Wednesday, October 6, 2010

Wednesday's Words for October 6, 2010

I know that it’s called survival of the fittest; I know that it is a part of nature. That doesn’t mean I want to bear witness to it.

Sometime in the wee hours of Friday morning, my cat brought forth unto my house a live and uninjured Chipmunk.

I suppose it’s not Boots’ fault. He is a cat, and although he did not hunt for the first 11 of his 14 years he is a feline and felines hunt. Specifically, felines hunt rodents. In the case of Boots, I suppose one could say he was shamed into this new behaviour by the Interloper kitty, Crash.

As you may recall, when Crash became a member of our family a couple of years ago and brought with him his human (my daughter) and his boy-slave (my grandson), the first thing he did to “endear” himself to us all was to catch a mole and lay that poor dead creature at my feet—an act that was then praised by his boy-slave, and rewarded by his human.

This systematic slaughter continued, with new freshly ‘dispatched’ sacrifices appearing in my office with alarming regularity.

Boots stood by watching this feral and uncivilized behaviour being rewarded and decided that he would show Crash he could participate, but being a feline of high moral fibre, chose not to. [Okay, I admit that was my interpretation of why he’d never hunted before.] Anyway, Boots made his point all those months ago by catching not a mole, or a mouse, or even a rat, but a chipmunk. He caught it and brought it in the house and then let it go…at which point Chippy ran into the bathroom and I was right there so I slammed the door behind him. We then were able to affect the poor little rodent’s rescue. I had no doubts at the time that immediately upon his release, this particular Chippy left the neighbourhood for more friendly environs.

In the history of domesticated pets, cats are unique. Humans domesticated the canine and every other animal they’ve taken as pets, except cats. Felines domesticated themselves. Being creatures who don’t like to exert themselves any more than absolutely necessary, and also being very smart, they made an observation several hundreds of years ago. They observed that humans were neither very bright, nor very clean, for they lived with their animals under their rooves and what the felines could only consider to be a really large cache of fresh cat food, aka mice and rats. Cats moved in and tolerated human coddling, in return for which they had a steady supply of food…and so it goes to this very day.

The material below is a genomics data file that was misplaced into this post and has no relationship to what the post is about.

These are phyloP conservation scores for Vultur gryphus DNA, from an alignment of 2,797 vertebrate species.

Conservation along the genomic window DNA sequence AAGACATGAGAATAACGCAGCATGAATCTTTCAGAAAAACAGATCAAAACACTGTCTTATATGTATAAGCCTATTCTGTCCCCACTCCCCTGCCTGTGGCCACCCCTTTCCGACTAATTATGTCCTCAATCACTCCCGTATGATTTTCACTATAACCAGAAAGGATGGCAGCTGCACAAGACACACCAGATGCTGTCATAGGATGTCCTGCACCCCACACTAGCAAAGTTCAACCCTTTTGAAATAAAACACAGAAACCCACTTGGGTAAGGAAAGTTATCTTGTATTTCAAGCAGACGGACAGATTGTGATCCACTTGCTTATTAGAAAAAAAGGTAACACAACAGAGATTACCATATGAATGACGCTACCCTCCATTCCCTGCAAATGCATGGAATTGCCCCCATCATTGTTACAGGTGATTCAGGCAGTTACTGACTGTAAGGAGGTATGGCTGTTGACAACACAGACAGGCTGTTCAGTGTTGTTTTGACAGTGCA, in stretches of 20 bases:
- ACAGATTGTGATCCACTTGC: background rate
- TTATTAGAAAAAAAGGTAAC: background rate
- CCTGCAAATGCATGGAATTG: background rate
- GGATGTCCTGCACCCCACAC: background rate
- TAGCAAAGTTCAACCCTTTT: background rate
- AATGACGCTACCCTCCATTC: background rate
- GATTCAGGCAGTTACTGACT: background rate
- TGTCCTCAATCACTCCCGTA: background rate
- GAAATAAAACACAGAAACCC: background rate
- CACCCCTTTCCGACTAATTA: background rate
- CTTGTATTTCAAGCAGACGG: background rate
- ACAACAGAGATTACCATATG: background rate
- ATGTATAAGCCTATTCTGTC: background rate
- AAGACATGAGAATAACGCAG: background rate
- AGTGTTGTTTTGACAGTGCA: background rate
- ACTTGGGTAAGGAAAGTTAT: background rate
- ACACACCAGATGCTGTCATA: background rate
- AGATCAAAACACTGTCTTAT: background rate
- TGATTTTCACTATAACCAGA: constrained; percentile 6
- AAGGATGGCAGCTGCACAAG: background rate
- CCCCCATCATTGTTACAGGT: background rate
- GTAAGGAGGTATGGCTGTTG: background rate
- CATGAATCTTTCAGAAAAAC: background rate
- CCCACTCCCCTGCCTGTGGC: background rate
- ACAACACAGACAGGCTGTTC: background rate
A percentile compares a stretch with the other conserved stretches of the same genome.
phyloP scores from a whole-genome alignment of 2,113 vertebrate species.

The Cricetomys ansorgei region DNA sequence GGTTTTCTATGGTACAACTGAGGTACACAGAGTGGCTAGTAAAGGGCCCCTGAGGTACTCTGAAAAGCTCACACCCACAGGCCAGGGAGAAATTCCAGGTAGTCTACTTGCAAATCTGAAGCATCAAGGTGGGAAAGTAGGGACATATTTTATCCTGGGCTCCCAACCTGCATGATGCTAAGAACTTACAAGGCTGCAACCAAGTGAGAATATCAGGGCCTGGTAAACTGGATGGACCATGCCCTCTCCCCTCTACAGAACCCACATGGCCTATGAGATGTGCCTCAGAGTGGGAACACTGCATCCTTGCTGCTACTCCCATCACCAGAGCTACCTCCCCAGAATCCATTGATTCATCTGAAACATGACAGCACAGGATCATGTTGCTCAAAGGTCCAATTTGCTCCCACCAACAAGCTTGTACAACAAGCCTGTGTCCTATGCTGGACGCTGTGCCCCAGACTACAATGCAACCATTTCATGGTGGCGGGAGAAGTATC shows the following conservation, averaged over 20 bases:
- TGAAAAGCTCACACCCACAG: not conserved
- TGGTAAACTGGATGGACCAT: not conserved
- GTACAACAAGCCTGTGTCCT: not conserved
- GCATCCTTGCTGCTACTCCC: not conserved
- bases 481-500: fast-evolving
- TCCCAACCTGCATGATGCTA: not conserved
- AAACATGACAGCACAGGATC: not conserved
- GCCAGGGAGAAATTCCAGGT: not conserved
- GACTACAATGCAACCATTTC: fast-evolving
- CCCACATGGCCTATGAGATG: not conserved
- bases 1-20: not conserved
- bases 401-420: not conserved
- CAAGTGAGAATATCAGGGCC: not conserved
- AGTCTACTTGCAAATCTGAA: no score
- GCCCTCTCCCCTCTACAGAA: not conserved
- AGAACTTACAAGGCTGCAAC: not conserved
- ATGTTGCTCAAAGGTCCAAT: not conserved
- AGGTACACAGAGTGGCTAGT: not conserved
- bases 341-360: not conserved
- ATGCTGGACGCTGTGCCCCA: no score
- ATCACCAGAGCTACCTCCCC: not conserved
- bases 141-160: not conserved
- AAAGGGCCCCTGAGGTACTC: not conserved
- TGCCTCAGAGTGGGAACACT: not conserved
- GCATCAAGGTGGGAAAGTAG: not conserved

Now, the first I learned of the capture of this latest chipmunk was from my grandchildren. With fifteen minutes to go before they must leave for school, they watch television each morning. From their positions on the sofa they can see into my bedroom, and Friday morning they saw the chipmunk.

I opened my bedroom window wide, closed my bedroom door, and asked the Lord to show Chippy the way to freedom. Hey, it worked a few months ago when I had a bird in the house!

Unfortunately, this latest Chippy proved to be a recalcitrant little rodent, for instead of escaping out the easy to reach (for a Chippy) widow, the little guy made his way into the living room and under the sofa, where he soon drew the attention of two cats and one dog.

He wisely stayed under the sofa, a place where no cat or dog may venture. And I hoped, beyond hope, that he would be clever enough to wait until the predator-animals lost interest and went outside.

Well, I had to run a couple of errands, so I don’t know what happened next, exactly. When I returned home, it was to see no cats in the house. Out in the back yard, however, they cats stood vigilant facing the back corner where some rocks are stacked (artfully, Mr. Ashbury assures me) to resemble a waterfall. I know Chippy was in amongst those rocks, as I did see the tip of a tail that quickly was pulled out of sight. The crevasses are large enough for a Chippy, but too big for a cat. That was the last I saw of the little guy, and with no evidence to the contrary I rejoice in his escape from what would have been certain doom.

I’ve heard it said, and believe it to be true, that all dogs go to heaven. I’d like to believe that all Chippys and Bunnies go there, too.

I’m not altogether certain, however, where the cats end up.


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